Thursday, July 26, 2012

Week 3- Hussein Chalayan and Post-Modern Fashion

Hussein Chalayan

Chalayan is an artist and designer, working in film, dress and installation art. Research Chalayan’s work, and then consider these questions in some thoughtful reflective writing.
1. Chalayan’s works in clothing, like Afterwords (2000) and Burka (1996) , are often challenging to both the viewer and the wearer. What are your personal responses to these works? Are Afterwords and Burka fashion, or are they art? What is the difference?
Not all clothing is fashion, so what makes fashion fashion? (Research some definitions  for these terms.)

Hussein Chalayan, Burka (1996) (99
                                                                 Hussein Chalayan, Afterwords, 2000

2. Chalayan has strong links to industry. Pieces like The Level Tunnel (2006) and Repose (2006) are made in collaboration with, and paid for by, commercial business; in these cases, a vodka company and a crystal manufacturer. How does this impact on the nature of Chalayan’s work? Does the meaning of art change when it is used to sell products? Is it still art?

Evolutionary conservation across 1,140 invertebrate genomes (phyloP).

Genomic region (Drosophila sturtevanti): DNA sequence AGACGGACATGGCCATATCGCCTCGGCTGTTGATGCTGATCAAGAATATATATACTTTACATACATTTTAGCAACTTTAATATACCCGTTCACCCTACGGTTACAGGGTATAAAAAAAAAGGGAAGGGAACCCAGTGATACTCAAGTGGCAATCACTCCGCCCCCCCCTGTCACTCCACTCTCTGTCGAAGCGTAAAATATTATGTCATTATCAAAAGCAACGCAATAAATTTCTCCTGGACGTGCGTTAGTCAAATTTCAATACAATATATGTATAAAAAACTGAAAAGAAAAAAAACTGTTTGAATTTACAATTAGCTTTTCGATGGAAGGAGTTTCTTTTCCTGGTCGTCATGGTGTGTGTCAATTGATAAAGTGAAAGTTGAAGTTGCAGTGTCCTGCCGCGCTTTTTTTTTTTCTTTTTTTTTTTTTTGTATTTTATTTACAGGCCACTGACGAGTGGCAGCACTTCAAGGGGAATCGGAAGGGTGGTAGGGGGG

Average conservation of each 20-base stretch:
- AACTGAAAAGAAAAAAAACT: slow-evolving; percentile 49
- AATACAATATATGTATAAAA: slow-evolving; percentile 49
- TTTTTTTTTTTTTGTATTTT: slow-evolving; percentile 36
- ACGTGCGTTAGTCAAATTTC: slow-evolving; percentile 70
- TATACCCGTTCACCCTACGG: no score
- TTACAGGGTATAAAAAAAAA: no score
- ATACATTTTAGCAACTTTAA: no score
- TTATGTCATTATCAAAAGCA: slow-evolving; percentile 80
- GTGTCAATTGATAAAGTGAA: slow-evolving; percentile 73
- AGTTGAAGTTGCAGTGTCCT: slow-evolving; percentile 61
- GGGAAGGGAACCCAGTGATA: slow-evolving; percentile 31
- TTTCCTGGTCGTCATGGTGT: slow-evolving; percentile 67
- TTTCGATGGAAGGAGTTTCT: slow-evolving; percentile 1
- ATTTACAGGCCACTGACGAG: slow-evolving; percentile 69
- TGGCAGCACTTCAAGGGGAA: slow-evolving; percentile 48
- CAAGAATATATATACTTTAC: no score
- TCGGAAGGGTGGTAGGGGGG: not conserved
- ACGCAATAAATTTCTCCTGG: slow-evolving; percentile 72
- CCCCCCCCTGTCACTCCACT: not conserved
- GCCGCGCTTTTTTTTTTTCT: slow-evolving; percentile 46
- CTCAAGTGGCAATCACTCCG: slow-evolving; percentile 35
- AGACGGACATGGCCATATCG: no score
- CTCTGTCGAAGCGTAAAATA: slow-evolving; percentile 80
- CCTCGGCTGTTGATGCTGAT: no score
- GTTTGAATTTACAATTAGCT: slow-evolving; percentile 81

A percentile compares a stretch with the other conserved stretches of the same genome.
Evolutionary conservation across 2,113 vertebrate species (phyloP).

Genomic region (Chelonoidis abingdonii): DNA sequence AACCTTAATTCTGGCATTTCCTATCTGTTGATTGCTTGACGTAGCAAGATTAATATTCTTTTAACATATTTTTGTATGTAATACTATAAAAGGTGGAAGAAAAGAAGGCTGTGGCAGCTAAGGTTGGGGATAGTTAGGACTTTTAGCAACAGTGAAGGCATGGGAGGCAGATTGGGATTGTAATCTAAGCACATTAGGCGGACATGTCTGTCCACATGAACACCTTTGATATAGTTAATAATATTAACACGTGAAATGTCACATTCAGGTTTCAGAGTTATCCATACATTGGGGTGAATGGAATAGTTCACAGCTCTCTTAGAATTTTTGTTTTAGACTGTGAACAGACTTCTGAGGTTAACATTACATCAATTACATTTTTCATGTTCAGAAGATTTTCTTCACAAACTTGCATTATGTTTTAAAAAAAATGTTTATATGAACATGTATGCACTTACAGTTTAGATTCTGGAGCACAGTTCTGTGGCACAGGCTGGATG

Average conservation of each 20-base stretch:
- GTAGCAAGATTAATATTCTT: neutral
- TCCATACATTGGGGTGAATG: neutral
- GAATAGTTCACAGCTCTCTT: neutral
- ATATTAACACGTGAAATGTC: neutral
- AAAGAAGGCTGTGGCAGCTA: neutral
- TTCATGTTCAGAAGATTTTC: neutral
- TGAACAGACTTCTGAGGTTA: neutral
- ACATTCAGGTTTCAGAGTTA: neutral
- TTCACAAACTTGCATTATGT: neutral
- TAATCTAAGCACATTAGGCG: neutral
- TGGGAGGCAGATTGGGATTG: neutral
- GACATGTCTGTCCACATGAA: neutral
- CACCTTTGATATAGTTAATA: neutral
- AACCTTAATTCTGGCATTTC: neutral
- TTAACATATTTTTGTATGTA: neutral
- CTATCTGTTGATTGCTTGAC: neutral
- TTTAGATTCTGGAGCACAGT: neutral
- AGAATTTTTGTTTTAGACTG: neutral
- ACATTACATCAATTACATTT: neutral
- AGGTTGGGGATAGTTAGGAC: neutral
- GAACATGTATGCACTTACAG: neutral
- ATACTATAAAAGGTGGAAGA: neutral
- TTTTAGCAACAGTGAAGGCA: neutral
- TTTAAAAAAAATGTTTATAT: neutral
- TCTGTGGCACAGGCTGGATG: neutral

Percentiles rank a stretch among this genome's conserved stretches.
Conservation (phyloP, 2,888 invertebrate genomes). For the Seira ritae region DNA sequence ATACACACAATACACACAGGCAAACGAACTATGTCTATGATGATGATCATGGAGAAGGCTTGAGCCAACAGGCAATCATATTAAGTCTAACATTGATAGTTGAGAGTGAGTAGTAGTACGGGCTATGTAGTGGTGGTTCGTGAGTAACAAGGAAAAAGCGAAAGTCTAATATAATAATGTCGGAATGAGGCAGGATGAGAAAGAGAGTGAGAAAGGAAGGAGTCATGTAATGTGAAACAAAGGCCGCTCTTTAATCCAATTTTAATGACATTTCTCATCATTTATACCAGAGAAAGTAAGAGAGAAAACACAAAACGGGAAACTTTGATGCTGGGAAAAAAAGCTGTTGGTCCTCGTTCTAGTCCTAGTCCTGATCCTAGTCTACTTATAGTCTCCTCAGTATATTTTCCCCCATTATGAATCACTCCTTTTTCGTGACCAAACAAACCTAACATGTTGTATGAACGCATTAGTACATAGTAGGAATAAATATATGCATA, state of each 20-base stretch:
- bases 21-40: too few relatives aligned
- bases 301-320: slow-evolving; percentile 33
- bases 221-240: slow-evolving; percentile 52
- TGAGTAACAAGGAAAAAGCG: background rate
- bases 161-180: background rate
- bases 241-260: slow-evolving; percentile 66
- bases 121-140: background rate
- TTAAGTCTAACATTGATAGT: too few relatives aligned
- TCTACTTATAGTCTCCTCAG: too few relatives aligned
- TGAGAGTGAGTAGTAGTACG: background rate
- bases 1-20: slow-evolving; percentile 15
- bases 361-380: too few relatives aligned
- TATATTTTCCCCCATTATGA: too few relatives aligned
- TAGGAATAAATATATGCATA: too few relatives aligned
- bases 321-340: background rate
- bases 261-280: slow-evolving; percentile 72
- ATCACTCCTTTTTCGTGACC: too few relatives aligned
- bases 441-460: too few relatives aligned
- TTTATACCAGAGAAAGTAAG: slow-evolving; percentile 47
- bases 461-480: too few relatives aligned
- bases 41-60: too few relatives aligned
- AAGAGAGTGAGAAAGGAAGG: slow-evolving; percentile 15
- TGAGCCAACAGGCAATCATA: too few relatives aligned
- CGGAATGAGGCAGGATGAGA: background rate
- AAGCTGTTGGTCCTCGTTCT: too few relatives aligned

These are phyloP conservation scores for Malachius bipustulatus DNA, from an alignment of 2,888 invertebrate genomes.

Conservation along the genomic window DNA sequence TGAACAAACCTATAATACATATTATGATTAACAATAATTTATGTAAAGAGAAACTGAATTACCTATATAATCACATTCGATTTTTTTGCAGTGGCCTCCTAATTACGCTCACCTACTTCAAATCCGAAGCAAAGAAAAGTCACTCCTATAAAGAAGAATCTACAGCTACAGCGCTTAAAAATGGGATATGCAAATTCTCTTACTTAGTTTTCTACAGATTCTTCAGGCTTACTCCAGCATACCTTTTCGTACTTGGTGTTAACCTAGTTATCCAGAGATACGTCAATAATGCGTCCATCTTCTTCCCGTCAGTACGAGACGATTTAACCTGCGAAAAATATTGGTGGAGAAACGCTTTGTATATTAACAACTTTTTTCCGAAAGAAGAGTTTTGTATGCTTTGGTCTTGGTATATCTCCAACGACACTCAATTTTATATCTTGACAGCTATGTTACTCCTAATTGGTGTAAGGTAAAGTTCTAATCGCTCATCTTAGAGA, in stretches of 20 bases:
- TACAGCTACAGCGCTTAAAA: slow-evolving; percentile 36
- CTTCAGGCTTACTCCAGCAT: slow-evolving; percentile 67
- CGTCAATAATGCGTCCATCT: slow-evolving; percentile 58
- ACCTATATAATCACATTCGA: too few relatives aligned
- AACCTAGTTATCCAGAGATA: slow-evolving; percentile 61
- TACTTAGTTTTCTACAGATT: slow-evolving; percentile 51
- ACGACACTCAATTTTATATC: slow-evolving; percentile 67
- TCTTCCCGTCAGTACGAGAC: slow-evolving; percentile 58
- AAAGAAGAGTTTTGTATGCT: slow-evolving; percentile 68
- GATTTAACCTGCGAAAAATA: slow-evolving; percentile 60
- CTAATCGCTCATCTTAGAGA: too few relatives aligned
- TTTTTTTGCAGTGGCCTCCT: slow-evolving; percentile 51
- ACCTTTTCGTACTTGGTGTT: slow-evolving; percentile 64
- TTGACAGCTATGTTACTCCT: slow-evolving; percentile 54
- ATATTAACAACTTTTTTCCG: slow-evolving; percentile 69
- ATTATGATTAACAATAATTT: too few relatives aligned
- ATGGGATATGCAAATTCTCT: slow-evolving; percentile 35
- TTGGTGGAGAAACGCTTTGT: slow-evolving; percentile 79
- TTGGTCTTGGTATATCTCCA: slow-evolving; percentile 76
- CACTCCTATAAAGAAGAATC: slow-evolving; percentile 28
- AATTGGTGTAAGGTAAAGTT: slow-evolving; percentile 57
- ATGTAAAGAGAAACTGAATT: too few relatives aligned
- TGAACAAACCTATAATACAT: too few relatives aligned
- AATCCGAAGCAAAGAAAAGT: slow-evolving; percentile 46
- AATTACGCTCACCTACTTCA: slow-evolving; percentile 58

3. Chalayan’s film Absent Presence screened at the 2005 Venice Biennale. It features the process of caring for worn clothes, and retrieving and analysing the traces of the wearer, in the form of DNA. This work has been influenced by many different art movements; can you think of some, and in what ways they might have inspired Chalayan’s approach?

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Hussein Chalayan, still from Absent Presence, 2005 (motion picture)
4. Many of Chalayan’s pieces are physically designed and constructed by someone else; for example, sculptor Lone Sigurdsson made some works from Chalayan’s Echoform (1999) and Before Minus Now (2000) fashion ranges. In fashion design this is standard practice, but in art it remains unexpected. Work by artists such as Jackson Pollock hold their value in the fact that he personally made the painting. Contrastingly, Andy Warhol’s pop art was largely produced in a New York collective called The Factory, and many of his silk-screened works were produced by assistants. Contemporarily, Damien Hirst doesn’t personally build his vitrines or preserve the sharks himself. So when and why is it important that the artist personally made the piece?

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